You could order the L from astronomik directly (I've done that), the website is in post #2. OPT appears to carry the L-1, I would guess they sell the L-2 and L-3 also, a call would be in order. Ditto high point scientifc
What about narrow band filter would those be better for imaging both DSO and planetary targets or are they only meant for DSO?
Narrowband is specific to certain DSOs. They need to be low density nebulae. Those emit very sharp frequencies of light, denser targets like galaxies smear it out, although they contain less nebula which emit some narrowband. A small fraction of the total image. Clusters emit virtually none. Ditto planets.
I, and many others, like it, but it's quite specific to certain targets. And the narrowband filters are more expensive, they have to be in order to be, well, narrow. <smile> Instead of maybe $100 each for a good one, we're talking $200-300 (higher for very narrow Astrodons).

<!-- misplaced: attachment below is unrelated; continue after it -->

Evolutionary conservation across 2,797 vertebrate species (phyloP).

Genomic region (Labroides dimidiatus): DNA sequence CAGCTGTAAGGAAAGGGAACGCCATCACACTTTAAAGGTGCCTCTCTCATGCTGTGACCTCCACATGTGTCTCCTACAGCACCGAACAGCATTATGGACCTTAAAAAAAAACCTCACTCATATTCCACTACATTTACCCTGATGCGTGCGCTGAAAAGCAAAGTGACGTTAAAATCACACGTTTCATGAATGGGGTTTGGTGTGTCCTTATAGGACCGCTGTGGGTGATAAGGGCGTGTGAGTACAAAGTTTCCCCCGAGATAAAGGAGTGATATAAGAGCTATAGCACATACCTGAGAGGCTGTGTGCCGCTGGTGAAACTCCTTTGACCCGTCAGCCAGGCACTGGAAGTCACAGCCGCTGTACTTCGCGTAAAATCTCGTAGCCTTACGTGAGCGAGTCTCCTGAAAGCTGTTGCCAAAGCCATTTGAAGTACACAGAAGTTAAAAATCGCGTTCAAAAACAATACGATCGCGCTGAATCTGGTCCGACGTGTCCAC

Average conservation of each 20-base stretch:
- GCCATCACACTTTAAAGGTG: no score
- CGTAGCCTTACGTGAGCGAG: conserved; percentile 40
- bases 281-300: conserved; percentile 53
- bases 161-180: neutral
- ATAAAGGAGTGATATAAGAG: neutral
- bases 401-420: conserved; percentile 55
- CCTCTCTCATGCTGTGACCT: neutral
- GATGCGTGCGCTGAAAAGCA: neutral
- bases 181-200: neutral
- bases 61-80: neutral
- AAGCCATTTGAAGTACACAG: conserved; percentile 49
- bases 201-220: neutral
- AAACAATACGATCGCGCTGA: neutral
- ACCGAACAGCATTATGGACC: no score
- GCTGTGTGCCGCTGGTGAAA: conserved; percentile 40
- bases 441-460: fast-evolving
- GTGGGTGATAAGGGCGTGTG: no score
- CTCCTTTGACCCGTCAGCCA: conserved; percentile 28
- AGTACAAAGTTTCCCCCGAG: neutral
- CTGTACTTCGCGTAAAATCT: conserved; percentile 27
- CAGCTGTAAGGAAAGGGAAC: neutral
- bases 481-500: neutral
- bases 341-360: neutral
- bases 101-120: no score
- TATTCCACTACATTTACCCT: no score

Before I make any purchase the Deep Sky filter product line can take good planetary images right (so the name is just for marketing purposes) and also why do companies sell LRGBC filter sets if the clear filter wont do anything?
1. Can't see why the deep sky wouldn't work for planets, but I can't be totally sure. You could email Astronomik and ask, or ask on the Solar System Imaging forum.
2. Beats me. I don't ever use one, haven't ever seen anyone use one.
"All color filters block near-infrared wavelengths to keep them from interfering with the signal. The L filter also must block the near-IR so that when you combine the L with the RGB, you don’t get unsupported signal. In other words, if your RGB filters block the IR, but the L doesn’t, there will be no color data to support the IR, and the IR data the L lets through will show up as an ugly gray in the picture."
Edited by bobzeq25, 15 December 2017 - 01:09 AM.